Saul Maloff

Download PDF PDF Page Citation Cite Share Link Share

Last Updated on June 7, 2022, by eNotes Editorial. Word Count: 340

Illustration of PDF document

Download Nat(han Irving) Hentoff Study Guide

Subscribe Now

[At the end of "The Day They Came to Arrest the Book"], George Mason High School and the community have just emerged from bloody struggle between the forces of darkness seeking to censor "Huckleberry Finn" and the forces of light. By a dramatic last-minute shift the latter have won a precarious victory, and Moore [the high school principal] is already plotting to unleash another assault when the balance on the school board is tipped.

The new members include a black "activist" for whom the great novel comes down to that single unspeakable six-letter epithet, a right-wing zealot and moralizer who wants God established and sin cast out and others of his persuasion gathered together in such organizations as Save Our Children From Atheist Secular Humanism (SOCASH). Against them stand an attractive, intelligent, principled librarian, the teacher passionately committed to democratic rights who assigned the book for reading alongside [Alexis de] Tocqueville, and other admirable people and good kids.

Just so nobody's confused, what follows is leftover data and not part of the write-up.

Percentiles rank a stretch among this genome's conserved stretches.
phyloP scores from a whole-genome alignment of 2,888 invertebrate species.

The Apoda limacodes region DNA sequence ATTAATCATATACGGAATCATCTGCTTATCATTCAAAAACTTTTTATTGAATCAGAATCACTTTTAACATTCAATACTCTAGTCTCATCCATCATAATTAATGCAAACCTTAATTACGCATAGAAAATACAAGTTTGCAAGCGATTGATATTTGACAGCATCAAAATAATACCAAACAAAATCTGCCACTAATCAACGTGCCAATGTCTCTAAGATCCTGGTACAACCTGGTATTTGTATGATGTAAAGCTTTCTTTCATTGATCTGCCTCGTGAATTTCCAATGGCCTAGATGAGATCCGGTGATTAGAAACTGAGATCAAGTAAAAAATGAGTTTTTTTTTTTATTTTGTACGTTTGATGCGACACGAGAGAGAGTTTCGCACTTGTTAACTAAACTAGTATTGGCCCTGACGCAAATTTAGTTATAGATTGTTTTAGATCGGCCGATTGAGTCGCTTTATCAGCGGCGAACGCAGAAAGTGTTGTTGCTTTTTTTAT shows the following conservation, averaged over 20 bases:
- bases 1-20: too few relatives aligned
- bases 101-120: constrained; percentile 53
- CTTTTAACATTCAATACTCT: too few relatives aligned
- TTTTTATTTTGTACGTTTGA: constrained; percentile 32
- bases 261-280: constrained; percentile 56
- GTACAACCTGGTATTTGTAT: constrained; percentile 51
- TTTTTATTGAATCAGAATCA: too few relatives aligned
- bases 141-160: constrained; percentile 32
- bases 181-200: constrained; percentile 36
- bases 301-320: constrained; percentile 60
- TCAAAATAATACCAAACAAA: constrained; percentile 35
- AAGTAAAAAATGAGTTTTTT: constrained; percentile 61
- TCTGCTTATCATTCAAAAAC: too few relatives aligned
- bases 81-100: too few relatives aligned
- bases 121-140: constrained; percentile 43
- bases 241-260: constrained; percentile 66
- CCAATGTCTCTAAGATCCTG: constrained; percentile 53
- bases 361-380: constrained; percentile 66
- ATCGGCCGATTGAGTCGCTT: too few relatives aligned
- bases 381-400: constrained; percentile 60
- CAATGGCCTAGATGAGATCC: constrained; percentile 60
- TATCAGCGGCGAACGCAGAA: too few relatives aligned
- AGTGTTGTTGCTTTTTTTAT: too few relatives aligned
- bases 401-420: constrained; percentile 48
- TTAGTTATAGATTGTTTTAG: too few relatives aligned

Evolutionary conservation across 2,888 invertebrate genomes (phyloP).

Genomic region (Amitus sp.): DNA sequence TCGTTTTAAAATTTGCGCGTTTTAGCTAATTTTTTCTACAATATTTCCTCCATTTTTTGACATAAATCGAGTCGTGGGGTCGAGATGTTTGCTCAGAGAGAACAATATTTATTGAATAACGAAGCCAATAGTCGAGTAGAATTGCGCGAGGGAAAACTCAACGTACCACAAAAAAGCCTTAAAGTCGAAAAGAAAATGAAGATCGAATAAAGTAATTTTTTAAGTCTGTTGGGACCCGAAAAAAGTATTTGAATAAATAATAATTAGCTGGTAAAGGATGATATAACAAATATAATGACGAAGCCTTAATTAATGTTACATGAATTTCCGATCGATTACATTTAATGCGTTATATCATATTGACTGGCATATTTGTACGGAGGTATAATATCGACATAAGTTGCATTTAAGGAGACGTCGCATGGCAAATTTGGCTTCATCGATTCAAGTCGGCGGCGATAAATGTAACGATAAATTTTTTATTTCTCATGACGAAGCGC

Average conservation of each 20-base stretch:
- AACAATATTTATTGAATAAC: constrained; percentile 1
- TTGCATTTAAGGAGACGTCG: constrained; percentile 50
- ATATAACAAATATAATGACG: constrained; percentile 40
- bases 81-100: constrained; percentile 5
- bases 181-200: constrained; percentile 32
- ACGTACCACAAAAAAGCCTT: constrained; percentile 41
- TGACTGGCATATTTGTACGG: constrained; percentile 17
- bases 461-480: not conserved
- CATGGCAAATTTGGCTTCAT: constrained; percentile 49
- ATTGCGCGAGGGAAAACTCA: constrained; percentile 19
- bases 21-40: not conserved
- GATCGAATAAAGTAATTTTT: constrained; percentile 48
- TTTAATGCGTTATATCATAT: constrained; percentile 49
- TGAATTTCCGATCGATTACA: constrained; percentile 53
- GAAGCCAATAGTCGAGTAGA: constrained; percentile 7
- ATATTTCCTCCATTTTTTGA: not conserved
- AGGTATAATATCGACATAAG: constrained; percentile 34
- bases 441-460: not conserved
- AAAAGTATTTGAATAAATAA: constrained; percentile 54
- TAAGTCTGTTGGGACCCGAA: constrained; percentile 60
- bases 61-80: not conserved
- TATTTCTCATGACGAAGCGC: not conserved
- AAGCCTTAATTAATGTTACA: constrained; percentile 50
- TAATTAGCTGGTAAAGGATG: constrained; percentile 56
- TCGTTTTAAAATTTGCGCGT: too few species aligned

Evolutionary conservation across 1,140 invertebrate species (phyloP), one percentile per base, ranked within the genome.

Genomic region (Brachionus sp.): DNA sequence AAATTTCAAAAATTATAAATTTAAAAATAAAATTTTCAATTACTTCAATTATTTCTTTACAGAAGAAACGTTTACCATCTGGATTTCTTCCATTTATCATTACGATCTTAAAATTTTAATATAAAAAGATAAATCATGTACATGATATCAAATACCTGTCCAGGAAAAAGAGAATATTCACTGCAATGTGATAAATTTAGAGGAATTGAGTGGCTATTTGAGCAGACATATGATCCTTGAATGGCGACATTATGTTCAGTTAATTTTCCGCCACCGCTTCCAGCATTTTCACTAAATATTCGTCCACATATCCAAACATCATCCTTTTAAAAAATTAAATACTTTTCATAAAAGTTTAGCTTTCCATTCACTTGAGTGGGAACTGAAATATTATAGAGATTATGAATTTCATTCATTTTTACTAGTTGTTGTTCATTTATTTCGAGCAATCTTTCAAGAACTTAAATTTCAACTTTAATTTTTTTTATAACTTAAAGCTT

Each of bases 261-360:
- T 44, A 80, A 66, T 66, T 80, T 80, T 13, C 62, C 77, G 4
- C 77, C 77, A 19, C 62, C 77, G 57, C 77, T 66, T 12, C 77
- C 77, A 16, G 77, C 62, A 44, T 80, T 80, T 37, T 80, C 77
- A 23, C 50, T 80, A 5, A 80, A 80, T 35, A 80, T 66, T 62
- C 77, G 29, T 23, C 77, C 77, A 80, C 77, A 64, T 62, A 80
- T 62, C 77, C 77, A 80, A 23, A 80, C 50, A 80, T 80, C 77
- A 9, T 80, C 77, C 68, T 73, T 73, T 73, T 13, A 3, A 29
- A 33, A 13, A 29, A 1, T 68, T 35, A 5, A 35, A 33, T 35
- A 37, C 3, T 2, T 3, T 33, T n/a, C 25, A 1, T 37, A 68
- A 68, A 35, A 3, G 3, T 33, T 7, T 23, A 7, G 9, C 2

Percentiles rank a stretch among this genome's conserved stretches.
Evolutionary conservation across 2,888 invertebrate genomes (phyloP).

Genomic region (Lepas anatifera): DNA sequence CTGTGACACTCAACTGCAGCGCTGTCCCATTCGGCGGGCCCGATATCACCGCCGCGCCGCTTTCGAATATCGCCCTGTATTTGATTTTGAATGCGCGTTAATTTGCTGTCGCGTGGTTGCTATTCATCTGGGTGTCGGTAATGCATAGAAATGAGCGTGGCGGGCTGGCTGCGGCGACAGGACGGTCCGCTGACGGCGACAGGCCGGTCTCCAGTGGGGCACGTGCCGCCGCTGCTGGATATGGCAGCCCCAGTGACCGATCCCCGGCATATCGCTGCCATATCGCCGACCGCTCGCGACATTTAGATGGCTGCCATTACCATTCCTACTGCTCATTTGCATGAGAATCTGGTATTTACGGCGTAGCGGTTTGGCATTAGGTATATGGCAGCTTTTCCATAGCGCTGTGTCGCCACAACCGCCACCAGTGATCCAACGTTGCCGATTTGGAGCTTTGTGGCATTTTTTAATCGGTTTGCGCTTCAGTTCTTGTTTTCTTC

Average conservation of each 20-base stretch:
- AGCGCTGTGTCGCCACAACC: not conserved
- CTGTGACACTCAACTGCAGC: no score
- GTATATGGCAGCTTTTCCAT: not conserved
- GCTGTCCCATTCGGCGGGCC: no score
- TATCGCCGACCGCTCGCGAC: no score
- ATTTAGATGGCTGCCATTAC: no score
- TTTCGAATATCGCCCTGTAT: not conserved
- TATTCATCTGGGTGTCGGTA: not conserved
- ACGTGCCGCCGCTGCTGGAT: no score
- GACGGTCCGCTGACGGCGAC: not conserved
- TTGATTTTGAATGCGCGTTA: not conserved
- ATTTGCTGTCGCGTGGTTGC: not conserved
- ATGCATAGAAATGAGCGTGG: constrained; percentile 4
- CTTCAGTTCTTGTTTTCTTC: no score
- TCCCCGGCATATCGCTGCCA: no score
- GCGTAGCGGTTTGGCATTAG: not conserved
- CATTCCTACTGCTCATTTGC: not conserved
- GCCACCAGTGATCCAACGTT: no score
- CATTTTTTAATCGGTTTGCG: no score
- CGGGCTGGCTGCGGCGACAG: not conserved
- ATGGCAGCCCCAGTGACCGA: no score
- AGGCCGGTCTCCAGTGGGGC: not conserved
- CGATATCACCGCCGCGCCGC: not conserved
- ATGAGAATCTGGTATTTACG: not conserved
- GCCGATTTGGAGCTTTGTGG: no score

Nat Hentoff, himself well known for his devotion to the First Amendment, makes honorable efforts to give the most unsavory characters their due, such as it is. He is also fairly merciless in his portraiture. The black parent is obsessional, dogmatic, pompous; the mealy-mouthed white ultrist is wily, slithery, unctuous; Moore has further distinguished himself by excising from the school Bible some of the more awkward episodes (see II Samuel 13 and Judges 19).

Mr. Hentoff takes such scrupulous care that in places he almost makes it seem that there are indeed two rational positions on the novel from which we are all descended, and that is no small achievement, especially considering his own uncompromising partisanship. If the book is less a novel than a morality play, the arguments are lucidly and forcefully laid out—though we are never in doubt that Mr. Hentoff is steadfastly on the side of the seraphim.

Saul Maloff, in his review of "The Day They Came to Arrest the Book," in The New York Times Book Review (© 1983 by The New York Times Company; reprinted by permission), March 6, 1983, p. 30.


Kirkus Reviews